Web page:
Jury Instructions:

Most courts use standard-form jury instructions in criminal cases. It is therefore important to marry key words from these instructions into the closing argument, creating a link between how the judge instructs the jury to think about the case, and how you define the “story” of the case to the jury.

Confronting pro-prosecution evidence and reasonable doubt

One cannot will away evidence the prosecution puts forth to make its case. This evidence must be addressed head-on, with vigor and persuasion. It should be explained in a manner that is commensurate with what the jury heard and with the requirement that the State prove each element of the offense beyond a reasonable doubt. For example, presume the jurors were presented with evidence of a chemical test result that was above the legal limit. One promising defense route could be the presentation of evidence that appears inconsistent with the chemical test result. This could come in the form of lay witness testimony that the defendant was not intoxicated, video evidence of sobriety, or other evidence that casts doubt on the chemical test. Illustrating to the jury evidence that contradicts the pro-prosecution evidence, as well as reminding the jury that they must find all elements as true beyond a reasonable doubt, can be used to convince jurors that the test results suffer from serious legitimacy issues and cannot be wholly reliable.


Treat your client with the respect and dignity he/she deserves at all times. It is important that the jury identifies with your client. Should you de-humanize your client, the jury will notice and take note.

For more information on how you can be best represented in defending your DUI charge, contact an Orange County DUI defense attorney today.

Alcohol Influence Reports

An Orange County DUI defense attorney can tell you that most arresting officers make notes about how you appeared when you were stopped. They may say that your eyes were bloodshot, you were combative or that you appeared very lethargic and unable to respond to simple verbal commands. These comments are made to try and further support your BAC (Blood Alcohol Content) test results, especially if they barely qualified you for an arrest.

Even when those notes aren’t very unflattering, an Orange County DUI defense attorney can find a number of ways to undermine them. If a videotape was made of your arrest and it doesn’t support some of the written descriptions of your behavior or demeanor, a lawyer can point out those inconsistencies in court.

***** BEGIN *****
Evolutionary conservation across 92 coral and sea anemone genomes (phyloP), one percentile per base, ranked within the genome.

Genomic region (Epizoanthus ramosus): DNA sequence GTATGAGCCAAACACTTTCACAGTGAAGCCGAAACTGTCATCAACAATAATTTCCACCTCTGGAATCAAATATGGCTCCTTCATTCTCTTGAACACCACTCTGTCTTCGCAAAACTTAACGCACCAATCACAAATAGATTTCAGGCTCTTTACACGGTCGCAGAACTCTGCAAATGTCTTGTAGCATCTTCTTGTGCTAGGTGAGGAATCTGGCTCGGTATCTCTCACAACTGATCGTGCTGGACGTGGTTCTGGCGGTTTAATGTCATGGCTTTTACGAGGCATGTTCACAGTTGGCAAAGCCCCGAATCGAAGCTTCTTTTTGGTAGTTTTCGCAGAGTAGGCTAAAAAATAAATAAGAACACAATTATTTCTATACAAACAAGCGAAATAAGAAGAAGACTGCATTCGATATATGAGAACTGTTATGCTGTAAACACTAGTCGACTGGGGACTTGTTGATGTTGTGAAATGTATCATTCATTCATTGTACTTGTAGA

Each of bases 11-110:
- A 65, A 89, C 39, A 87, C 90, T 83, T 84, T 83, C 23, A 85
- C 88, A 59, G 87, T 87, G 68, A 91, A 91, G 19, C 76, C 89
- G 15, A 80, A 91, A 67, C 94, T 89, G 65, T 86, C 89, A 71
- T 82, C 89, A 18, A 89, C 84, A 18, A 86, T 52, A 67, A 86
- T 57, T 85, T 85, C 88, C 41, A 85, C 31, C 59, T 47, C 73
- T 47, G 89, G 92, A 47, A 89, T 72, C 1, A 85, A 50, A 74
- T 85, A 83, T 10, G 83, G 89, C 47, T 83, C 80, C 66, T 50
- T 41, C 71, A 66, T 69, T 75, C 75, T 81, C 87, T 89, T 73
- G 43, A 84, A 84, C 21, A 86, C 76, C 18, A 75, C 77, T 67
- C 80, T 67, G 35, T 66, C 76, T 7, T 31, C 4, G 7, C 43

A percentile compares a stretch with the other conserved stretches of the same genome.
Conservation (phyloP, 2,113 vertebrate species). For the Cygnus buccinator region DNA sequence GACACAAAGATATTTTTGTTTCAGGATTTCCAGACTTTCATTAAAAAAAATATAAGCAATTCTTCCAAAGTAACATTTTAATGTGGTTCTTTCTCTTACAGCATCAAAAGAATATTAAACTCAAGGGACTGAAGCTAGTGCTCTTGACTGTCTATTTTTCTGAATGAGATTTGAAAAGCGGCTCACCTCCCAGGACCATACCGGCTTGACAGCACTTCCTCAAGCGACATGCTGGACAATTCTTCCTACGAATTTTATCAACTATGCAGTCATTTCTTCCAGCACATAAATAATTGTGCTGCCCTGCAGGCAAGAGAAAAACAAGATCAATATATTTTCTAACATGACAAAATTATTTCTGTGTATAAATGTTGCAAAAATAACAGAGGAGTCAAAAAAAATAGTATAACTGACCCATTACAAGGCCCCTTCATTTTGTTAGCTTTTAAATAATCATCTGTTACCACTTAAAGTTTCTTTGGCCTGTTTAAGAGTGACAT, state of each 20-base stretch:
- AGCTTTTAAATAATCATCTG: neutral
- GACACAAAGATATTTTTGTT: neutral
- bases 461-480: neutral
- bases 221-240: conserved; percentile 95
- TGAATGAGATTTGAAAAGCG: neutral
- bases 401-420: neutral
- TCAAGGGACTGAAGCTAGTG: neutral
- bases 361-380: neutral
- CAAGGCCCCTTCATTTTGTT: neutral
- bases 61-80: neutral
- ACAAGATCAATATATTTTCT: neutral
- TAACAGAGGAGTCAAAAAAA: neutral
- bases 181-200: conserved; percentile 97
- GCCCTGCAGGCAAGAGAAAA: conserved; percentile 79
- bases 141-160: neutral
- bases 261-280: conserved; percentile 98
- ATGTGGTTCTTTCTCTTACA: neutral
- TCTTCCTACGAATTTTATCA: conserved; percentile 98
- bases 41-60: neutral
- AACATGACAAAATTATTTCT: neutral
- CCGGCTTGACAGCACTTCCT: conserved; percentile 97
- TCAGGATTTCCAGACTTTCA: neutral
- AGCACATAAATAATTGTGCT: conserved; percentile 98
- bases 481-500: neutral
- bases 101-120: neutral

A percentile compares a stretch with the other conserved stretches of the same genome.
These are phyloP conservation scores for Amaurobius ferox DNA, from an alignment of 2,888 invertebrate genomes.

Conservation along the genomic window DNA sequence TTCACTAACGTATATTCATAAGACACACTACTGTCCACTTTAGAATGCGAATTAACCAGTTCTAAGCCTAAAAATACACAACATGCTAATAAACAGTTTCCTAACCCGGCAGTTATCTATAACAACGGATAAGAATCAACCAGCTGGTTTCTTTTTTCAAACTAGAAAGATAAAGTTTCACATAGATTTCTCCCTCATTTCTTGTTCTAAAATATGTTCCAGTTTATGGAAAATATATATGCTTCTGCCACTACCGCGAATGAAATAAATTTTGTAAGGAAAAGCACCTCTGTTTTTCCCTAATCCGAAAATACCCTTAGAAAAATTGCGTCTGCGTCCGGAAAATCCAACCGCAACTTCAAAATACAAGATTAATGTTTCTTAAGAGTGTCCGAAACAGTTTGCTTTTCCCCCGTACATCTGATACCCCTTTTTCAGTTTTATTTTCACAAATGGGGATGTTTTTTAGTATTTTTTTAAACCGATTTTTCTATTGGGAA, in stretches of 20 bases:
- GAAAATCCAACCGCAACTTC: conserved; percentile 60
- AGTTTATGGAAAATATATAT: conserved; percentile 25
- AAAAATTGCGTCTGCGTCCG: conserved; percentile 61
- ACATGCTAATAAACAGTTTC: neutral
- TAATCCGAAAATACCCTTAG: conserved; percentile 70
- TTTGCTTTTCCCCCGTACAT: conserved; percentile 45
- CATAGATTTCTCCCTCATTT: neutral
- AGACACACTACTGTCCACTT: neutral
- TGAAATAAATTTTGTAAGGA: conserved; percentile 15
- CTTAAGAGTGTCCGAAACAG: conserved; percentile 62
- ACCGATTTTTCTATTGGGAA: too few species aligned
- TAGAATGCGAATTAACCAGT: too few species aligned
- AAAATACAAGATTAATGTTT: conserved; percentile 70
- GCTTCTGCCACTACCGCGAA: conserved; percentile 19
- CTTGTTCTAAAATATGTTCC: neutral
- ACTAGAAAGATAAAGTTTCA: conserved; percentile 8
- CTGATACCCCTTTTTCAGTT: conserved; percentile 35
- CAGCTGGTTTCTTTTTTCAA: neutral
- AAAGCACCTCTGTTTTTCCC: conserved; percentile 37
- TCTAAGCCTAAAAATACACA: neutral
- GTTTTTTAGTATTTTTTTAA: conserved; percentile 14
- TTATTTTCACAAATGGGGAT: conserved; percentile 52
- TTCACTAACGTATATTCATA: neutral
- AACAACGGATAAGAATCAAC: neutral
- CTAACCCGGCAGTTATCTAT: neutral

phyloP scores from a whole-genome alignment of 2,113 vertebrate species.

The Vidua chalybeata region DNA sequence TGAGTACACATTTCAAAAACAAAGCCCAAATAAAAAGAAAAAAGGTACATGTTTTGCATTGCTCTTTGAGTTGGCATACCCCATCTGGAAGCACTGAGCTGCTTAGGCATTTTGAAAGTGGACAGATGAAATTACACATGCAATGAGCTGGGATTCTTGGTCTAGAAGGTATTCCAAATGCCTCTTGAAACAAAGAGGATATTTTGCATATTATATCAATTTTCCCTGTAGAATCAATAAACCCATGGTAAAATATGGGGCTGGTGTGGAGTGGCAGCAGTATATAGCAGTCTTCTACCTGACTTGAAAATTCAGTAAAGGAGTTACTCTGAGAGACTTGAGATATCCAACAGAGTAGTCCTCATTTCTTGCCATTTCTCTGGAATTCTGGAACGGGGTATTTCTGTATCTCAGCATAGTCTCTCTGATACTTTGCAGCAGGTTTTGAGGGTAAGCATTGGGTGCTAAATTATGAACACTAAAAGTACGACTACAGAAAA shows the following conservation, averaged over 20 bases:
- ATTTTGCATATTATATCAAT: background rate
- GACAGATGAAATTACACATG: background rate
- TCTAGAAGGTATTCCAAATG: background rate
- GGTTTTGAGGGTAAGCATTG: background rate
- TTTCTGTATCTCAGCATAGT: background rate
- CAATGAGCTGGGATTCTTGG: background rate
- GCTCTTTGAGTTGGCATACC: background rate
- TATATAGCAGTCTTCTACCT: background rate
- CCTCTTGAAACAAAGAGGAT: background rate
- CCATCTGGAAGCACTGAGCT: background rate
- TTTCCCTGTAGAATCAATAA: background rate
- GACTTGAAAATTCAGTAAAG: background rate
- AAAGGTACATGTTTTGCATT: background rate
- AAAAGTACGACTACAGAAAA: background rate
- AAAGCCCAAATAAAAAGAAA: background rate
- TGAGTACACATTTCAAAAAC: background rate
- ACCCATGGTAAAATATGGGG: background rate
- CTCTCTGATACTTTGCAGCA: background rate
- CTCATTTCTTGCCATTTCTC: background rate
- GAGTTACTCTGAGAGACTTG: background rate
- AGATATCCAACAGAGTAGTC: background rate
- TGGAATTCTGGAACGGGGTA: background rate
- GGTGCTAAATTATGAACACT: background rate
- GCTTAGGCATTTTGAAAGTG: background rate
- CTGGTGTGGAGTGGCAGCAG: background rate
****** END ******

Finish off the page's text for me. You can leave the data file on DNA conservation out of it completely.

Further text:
How Cases Are Frequently Won

It’s a lawyer’s job to point out all inconsistencies between the videotape, the officer’s comments in the Alcohol Influence Report and your BAC. By doing so, he or she can create doubt as to the accuracy of the BAC or the officer’s impressions of your physical or mental state at the time of the arrest. If the officer failed to record your arrest or the videotape of it has been lost, your attorney can argue that those events invalidate your arrest. Counsel may also question how recently the machine that produced your BAC level was last recalibrated. Should you decide to fight the validity of your recent arrest, call Orange County DUI defense attorney Chad Maddox for a free evaluation of your case.

DUI with Injury

Felony Or Misdemeanor?

CVC §23153 may be charged as a felony or a misdemeanor under  CVC §23554.  The prosecutor’s decision whether to charge a §23153 offense as a felony or a misdemeanor is generally based on the seriousness of the injury involved and the number of prior convictions.   They consider whether or not the victim was hospitalized, or whether or not the victim suffered a permanent injury.

This crime is more difficult to prove than an ordinary DUI.  The prosecutor must prove that the driver did an act forbidden by law, or neglected a duty imposed by law, and that act or neglect proximately caused bodily injury to someone other than the driver.  The forbidden act or neglected duty, is known as the supporting offense. Basically, the supporting offense is some wrongful act, usually a Vehicle Code infraction, that is alleged to be the cause of the victim’s injuries. It must be proved beyond a reaonable doubt just like it would have to be proved at a trial on that charge alone.

The driver’s act must be the legally responsible cause of the injury. The Prosecution has the burden of proving proximate cause, and may satisfy that burden by producing “evidence from which it may be reasonably inferred that the defendant’s act was a substantial factor in producing” the harm.

DUI With Great Bodily Injury

If the injury is serious enough, the felony DUI under CVC §23153 constitutes a strike with a consecutive three year enhancement. See Penal Code §12022.7.

Pen. C. §12022.7, subd. (e) defines great bodily injury as  “a significant or substantial physical injury.”  It is an injury that is greater than minor or moderate harm. The question of what constitutes “great bodily injury” is a question for the jury, not the judge.

A defendant sentenced to state prison following a conviction of CVC §23153 with an allegation pursuant to P.C. §12022.7 found to be true must serve 85 percent of the sentence because such a conviction qualifies as a violent felony pursuant to P.C. §2933.1 and §667.5. P.C. §667.5 (c) (8) classifies a violent felony as:  “Any felony in which the defendant inflicts great bodily injury on any person other than an accomplice which has been charged and proved as provided for in section 12022.7.”